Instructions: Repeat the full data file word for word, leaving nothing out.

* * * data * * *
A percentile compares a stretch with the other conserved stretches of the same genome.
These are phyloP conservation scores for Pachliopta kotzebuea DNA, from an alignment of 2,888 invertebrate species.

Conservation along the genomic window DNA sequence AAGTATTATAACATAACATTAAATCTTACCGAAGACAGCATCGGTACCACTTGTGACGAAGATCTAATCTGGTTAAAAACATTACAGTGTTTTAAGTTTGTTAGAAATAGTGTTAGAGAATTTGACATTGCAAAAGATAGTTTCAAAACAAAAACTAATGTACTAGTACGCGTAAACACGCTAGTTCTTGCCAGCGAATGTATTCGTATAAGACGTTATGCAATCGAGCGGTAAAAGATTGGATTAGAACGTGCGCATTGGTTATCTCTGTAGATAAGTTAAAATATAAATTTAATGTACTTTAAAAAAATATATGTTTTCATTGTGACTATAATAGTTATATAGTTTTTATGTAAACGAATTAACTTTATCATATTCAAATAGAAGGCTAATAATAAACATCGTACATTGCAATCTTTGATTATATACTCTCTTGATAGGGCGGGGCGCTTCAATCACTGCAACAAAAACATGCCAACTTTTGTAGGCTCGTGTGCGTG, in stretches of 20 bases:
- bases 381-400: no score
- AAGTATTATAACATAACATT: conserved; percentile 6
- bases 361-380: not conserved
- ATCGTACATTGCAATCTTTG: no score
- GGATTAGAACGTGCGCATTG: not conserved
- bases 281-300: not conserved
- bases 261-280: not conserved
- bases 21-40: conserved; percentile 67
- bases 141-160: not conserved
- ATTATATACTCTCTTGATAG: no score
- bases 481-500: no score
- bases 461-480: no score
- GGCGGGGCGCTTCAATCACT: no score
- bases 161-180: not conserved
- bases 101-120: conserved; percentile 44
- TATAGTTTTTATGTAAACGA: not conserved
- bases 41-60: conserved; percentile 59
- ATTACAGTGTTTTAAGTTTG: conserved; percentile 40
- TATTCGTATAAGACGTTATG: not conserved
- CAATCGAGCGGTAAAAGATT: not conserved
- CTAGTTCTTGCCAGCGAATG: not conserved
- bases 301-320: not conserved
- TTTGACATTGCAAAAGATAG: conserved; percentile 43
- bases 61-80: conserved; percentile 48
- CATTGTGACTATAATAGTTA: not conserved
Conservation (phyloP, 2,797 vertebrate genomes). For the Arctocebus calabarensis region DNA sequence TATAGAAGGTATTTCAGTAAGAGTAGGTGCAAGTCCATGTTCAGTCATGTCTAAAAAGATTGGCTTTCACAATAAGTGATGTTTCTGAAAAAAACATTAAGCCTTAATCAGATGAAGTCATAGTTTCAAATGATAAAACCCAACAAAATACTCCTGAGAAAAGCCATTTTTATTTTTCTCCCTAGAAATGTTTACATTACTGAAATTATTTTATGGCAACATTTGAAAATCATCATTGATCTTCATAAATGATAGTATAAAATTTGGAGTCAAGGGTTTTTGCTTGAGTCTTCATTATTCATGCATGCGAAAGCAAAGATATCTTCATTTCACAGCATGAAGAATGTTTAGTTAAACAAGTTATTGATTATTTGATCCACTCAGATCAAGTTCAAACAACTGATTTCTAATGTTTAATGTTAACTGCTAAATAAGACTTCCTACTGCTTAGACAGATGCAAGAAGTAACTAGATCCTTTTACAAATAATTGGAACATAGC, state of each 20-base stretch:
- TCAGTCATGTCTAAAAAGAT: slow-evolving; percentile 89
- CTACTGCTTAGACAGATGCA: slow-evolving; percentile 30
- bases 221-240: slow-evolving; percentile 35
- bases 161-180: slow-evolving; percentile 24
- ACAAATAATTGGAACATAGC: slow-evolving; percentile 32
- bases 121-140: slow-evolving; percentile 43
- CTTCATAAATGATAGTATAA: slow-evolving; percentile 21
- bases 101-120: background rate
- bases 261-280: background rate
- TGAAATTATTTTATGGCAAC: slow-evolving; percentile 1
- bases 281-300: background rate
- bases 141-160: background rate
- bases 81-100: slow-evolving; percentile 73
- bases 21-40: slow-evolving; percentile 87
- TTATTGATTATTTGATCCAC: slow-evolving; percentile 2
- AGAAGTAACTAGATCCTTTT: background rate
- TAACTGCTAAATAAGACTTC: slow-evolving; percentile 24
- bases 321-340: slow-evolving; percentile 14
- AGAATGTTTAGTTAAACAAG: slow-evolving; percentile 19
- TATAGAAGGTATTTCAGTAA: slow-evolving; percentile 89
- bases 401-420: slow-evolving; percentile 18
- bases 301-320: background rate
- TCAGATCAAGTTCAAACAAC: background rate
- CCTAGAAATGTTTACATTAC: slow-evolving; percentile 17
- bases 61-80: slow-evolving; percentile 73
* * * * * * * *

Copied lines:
A percentile compares a stretch with the other conserved stretches of the same genome.
These are phyloP conservation scores for Pachliopta kotzebuea DNA, from an alignment of 2,888 invertebrate species.

Conservation along the genomic window DNA sequence AAGTATTATAACATAACATTAAATCTTACCGAAGACAGCATCGGTACCACTTGTGACGAAGATCTAATCTGGTTAAAAACATTACAGTGTTTTAAGTTTGTTAGAAATAGTGTTAGAGAATTTGACATTGCAAAAGATAGTTTCAAAACAAAAACTAATGTACTAGTACGCGTAAACACGCTAGTTCTTGCCAGCGAATGTATTCGTATAAGACGTTATGCAATCGAGCGGTAAAAGATTGGATTAGAACGTGCGCATTGGTTATCTCTGTAGATAAGTTAAAATATAAATTTAATGTACTTTAAAAAAATATATGTTTTCATTGTGACTATAATAGTTATATAGTTTTTATGTAAACGAATTAACTTTATCATATTCAAATAGAAGGCTAATAATAAACATCGTACATTGCAATCTTTGATTATATACTCTCTTGATAGGGCGGGGCGCTTCAATCACTGCAACAAAAACATGCCAACTTTTGTAGGCTCGTGTGCGTG, in stretches of 20 bases:
- bases 381-400: no score
- AAGTATTATAACATAACATT: conserved; percentile 6
- bases 361-380: not conserved
- ATCGTACATTGCAATCTTTG: no score
- GGATTAGAACGTGCGCATTG: not conserved
- bases 281-300: not conserved
- bases 261-280: not conserved
- bases 21-40: conserved; percentile 67
- bases 141-160: not conserved
- ATTATATACTCTCTTGATAG: no score
- bases 481-500: no score
- bases 461-480: no score
- GGCGGGGCGCTTCAATCACT: no score
- bases 161-180: not conserved
- bases 101-120: conserved; percentile 44
- TATAGTTTTTATGTAAACGA: not conserved
- bases 41-60: conserved; percentile 59
- ATTACAGTGTTTTAAGTTTG: conserved; percentile 40
- TATTCGTATAAGACGTTATG: not conserved
- CAATCGAGCGGTAAAAGATT: not conserved
- CTAGTTCTTGCCAGCGAATG: not conserved
- bases 301-320: not conserved
- TTTGACATTGCAAAAGATAG: conserved; percentile 43
- bases 61-80: conserved; percentile 48
- CATTGTGACTATAATAGTTA: not conserved
Conservation (phyloP, 2,797 vertebrate genomes). For the Arctocebus calabarensis region DNA sequence TATAGAAGGTATTTCAGTAAGAGTAGGTGCAAGTCCATGTTCAGTCATGTCTAAAAAGATTGGCTTTCACAATAAGTGATGTTTCTGAAAAAAACATTAAGCCTTAATCAGATGAAGTCATAGTTTCAAATGATAAAACCCAACAAAATACTCCTGAGAAAAGCCATTTTTATTTTTCTCCCTAGAAATGTTTACATTACTGAAATTATTTTATGGCAACATTTGAAAATCATCATTGATCTTCATAAATGATAGTATAAAATTTGGAGTCAAGGGTTTTTGCTTGAGTCTTCATTATTCATGCATGCGAAAGCAAAGATATCTTCATTTCACAGCATGAAGAATGTTTAGTTAAACAAGTTATTGATTATTTGATCCACTCAGATCAAGTTCAAACAACTGATTTCTAATGTTTAATGTTAACTGCTAAATAAGACTTCCTACTGCTTAGACAGATGCAAGAAGTAACTAGATCCTTTTACAAATAATTGGAACATAGC, state of each 20-base stretch:
- TCAGTCATGTCTAAAAAGAT: slow-evolving; percentile 89
- CTACTGCTTAGACAGATGCA: slow-evolving; percentile 30
- bases 221-240: slow-evolving; percentile 35
- bases 161-180: slow-evolving; percentile 24
- ACAAATAATTGGAACATAGC: slow-evolving; percentile 32
- bases 121-140: slow-evolving; percentile 43
- CTTCATAAATGATAGTATAA: slow-evolving; percentile 21
- bases 101-120: background rate
- bases 261-280: background rate
- TGAAATTATTTTATGGCAAC: slow-evolving; percentile 1
- bases 281-300: background rate
- bases 141-160: background rate
- bases 81-100: slow-evolving; percentile 73
- bases 21-40: slow-evolving; percentile 87
- TTATTGATTATTTGATCCAC: slow-evolving; percentile 2
- AGAAGTAACTAGATCCTTTT: background rate
- TAACTGCTAAATAAGACTTC: slow-evolving; percentile 24
- bases 321-340: slow-evolving; percentile 14
- AGAATGTTTAGTTAAACAAG: slow-evolving; percentile 19
- TATAGAAGGTATTTCAGTAA: slow-evolving; percentile 89
- bases 401-420: slow-evolving; percentile 18
- bases 301-320: background rate
- TCAGATCAAGTTCAAACAAC: background rate
- CCTAGAAATGTTTACATTAC: slow-evolving; percentile 17
- bases 61-80: slow-evolving; percentile 73